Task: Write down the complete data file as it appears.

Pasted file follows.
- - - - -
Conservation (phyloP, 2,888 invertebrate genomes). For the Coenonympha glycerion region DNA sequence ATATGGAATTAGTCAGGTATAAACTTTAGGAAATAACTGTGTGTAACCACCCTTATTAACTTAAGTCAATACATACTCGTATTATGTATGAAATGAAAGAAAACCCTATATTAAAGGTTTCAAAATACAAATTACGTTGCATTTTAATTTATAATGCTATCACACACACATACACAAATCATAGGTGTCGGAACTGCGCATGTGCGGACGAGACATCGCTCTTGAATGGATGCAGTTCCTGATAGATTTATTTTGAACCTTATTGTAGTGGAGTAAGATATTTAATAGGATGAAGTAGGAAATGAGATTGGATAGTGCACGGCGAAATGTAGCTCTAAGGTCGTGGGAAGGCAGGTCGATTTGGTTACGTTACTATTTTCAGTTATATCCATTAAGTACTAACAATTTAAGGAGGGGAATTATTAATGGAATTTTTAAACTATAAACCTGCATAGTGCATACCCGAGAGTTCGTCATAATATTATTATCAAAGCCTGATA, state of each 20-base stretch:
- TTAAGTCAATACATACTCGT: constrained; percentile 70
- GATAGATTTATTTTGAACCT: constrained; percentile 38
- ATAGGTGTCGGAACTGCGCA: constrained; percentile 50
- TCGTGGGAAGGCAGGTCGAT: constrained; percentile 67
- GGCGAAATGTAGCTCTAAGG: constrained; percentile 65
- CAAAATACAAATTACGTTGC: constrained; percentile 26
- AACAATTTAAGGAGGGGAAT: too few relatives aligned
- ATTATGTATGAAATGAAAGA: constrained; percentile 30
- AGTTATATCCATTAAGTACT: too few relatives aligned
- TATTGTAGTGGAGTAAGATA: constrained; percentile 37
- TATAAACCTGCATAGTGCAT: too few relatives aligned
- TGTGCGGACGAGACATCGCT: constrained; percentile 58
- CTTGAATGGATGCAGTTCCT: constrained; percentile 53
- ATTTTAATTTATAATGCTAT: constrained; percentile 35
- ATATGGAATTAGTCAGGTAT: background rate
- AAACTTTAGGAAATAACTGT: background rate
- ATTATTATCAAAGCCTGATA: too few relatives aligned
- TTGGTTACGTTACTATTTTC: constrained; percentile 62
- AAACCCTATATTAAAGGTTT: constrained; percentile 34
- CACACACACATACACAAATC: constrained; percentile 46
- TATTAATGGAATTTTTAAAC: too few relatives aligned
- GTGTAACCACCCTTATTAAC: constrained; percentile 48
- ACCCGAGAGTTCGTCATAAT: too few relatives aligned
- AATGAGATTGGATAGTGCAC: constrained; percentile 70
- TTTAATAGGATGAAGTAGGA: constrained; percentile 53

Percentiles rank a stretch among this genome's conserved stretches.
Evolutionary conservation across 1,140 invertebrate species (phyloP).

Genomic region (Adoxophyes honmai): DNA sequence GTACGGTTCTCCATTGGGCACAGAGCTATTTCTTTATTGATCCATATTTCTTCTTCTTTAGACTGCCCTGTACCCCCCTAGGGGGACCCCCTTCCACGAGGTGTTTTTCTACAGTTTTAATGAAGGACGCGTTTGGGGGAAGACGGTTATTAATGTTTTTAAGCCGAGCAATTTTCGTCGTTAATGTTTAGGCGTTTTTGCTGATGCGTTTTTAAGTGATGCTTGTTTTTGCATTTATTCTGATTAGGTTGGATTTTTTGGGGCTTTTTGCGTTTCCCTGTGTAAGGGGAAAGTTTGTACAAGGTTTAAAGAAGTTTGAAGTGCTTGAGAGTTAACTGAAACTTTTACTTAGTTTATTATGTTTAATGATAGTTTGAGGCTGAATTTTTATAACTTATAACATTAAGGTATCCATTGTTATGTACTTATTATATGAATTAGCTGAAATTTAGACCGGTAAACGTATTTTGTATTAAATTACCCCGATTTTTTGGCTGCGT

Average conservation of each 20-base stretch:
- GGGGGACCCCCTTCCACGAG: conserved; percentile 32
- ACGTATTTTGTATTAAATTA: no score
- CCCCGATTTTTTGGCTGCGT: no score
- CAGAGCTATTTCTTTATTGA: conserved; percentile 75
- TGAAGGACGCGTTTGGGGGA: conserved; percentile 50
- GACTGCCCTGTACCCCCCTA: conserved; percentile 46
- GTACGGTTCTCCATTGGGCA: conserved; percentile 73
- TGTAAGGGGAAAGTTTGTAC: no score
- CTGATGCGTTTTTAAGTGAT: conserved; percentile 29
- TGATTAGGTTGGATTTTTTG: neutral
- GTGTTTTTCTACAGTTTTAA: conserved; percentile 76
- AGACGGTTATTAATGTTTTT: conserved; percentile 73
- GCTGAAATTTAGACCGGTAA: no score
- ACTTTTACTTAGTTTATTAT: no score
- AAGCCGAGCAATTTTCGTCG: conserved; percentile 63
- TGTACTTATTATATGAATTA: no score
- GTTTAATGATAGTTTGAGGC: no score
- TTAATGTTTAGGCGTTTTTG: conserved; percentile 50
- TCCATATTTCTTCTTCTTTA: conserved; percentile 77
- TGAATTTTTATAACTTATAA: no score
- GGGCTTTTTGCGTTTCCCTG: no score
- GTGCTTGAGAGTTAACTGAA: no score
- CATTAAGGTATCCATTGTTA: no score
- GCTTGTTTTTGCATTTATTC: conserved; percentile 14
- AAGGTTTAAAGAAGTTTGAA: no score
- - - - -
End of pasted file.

Conservation (phyloP, 2,888 invertebrate genomes). For the Coenonympha glycerion region DNA sequence ATATGGAATTAGTCAGGTATAAACTTTAGGAAATAACTGTGTGTAACCACCCTTATTAACTTAAGTCAATACATACTCGTATTATGTATGAAATGAAAGAAAACCCTATATTAAAGGTTTCAAAATACAAATTACGTTGCATTTTAATTTATAATGCTATCACACACACATACACAAATCATAGGTGTCGGAACTGCGCATGTGCGGACGAGACATCGCTCTTGAATGGATGCAGTTCCTGATAGATTTATTTTGAACCTTATTGTAGTGGAGTAAGATATTTAATAGGATGAAGTAGGAAATGAGATTGGATAGTGCACGGCGAAATGTAGCTCTAAGGTCGTGGGAAGGCAGGTCGATTTGGTTACGTTACTATTTTCAGTTATATCCATTAAGTACTAACAATTTAAGGAGGGGAATTATTAATGGAATTTTTAAACTATAAACCTGCATAGTGCATACCCGAGAGTTCGTCATAATATTATTATCAAAGCCTGATA, state of each 20-base stretch:
- TTAAGTCAATACATACTCGT: constrained; percentile 70
- GATAGATTTATTTTGAACCT: constrained; percentile 38
- ATAGGTGTCGGAACTGCGCA: constrained; percentile 50
- TCGTGGGAAGGCAGGTCGAT: constrained; percentile 67
- GGCGAAATGTAGCTCTAAGG: constrained; percentile 65
- CAAAATACAAATTACGTTGC: constrained; percentile 26
- AACAATTTAAGGAGGGGAAT: too few relatives aligned
- ATTATGTATGAAATGAAAGA: constrained; percentile 30
- AGTTATATCCATTAAGTACT: too few relatives aligned
- TATTGTAGTGGAGTAAGATA: constrained; percentile 37
- TATAAACCTGCATAGTGCAT: too few relatives aligned
- TGTGCGGACGAGACATCGCT: constrained; percentile 58
- CTTGAATGGATGCAGTTCCT: constrained; percentile 53
- ATTTTAATTTATAATGCTAT: constrained; percentile 35
- ATATGGAATTAGTCAGGTAT: background rate
- AAACTTTAGGAAATAACTGT: background rate
- ATTATTATCAAAGCCTGATA: too few relatives aligned
- TTGGTTACGTTACTATTTTC: constrained; percentile 62
- AAACCCTATATTAAAGGTTT: constrained; percentile 34
- CACACACACATACACAAATC: constrained; percentile 46
- TATTAATGGAATTTTTAAAC: too few relatives aligned
- GTGTAACCACCCTTATTAAC: constrained; percentile 48
- ACCCGAGAGTTCGTCATAAT: too few relatives aligned
- AATGAGATTGGATAGTGCAC: constrained; percentile 70
- TTTAATAGGATGAAGTAGGA: constrained; percentile 53

Percentiles rank a stretch among this genome's conserved stretches.
Evolutionary conservation across 1,140 invertebrate species (phyloP).

Genomic region (Adoxophyes honmai): DNA sequence GTACGGTTCTCCATTGGGCACAGAGCTATTTCTTTATTGATCCATATTTCTTCTTCTTTAGACTGCCCTGTACCCCCCTAGGGGGACCCCCTTCCACGAGGTGTTTTTCTACAGTTTTAATGAAGGACGCGTTTGGGGGAAGACGGTTATTAATGTTTTTAAGCCGAGCAATTTTCGTCGTTAATGTTTAGGCGTTTTTGCTGATGCGTTTTTAAGTGATGCTTGTTTTTGCATTTATTCTGATTAGGTTGGATTTTTTGGGGCTTTTTGCGTTTCCCTGTGTAAGGGGAAAGTTTGTACAAGGTTTAAAGAAGTTTGAAGTGCTTGAGAGTTAACTGAAACTTTTACTTAGTTTATTATGTTTAATGATAGTTTGAGGCTGAATTTTTATAACTTATAACATTAAGGTATCCATTGTTATGTACTTATTATATGAATTAGCTGAAATTTAGACCGGTAAACGTATTTTGTATTAAATTACCCCGATTTTTTGGCTGCGT

Average conservation of each 20-base stretch:
- GGGGGACCCCCTTCCACGAG: conserved; percentile 32
- ACGTATTTTGTATTAAATTA: no score
- CCCCGATTTTTTGGCTGCGT: no score
- CAGAGCTATTTCTTTATTGA: conserved; percentile 75
- TGAAGGACGCGTTTGGGGGA: conserved; percentile 50
- GACTGCCCTGTACCCCCCTA: conserved; percentile 46
- GTACGGTTCTCCATTGGGCA: conserved; percentile 73
- TGTAAGGGGAAAGTTTGTAC: no score
- CTGATGCGTTTTTAAGTGAT: conserved; percentile 29
- TGATTAGGTTGGATTTTTTG: neutral
- GTGTTTTTCTACAGTTTTAA: conserved; percentile 76
- AGACGGTTATTAATGTTTTT: conserved; percentile 73
- GCTGAAATTTAGACCGGTAA: no score
- ACTTTTACTTAGTTTATTAT: no score
- AAGCCGAGCAATTTTCGTCG: conserved; percentile 63
- TGTACTTATTATATGAATTA: no score
- GTTTAATGATAGTTTGAGGC: no score
- TTAATGTTTAGGCGTTTTTG: conserved; percentile 50
- TCCATATTTCTTCTTCTTTA: conserved; percentile 77
- TGAATTTTTATAACTTATAA: no score
- GGGCTTTTTGCGTTTCCCTG: no score
- GTGCTTGAGAGTTAACTGAA: no score
- CATTAAGGTATCCATTGTTA: no score
- GCTTGTTTTTGCATTTATTC: conserved; percentile 14
- AAGGTTTAAAGAAGTTTGAA: no score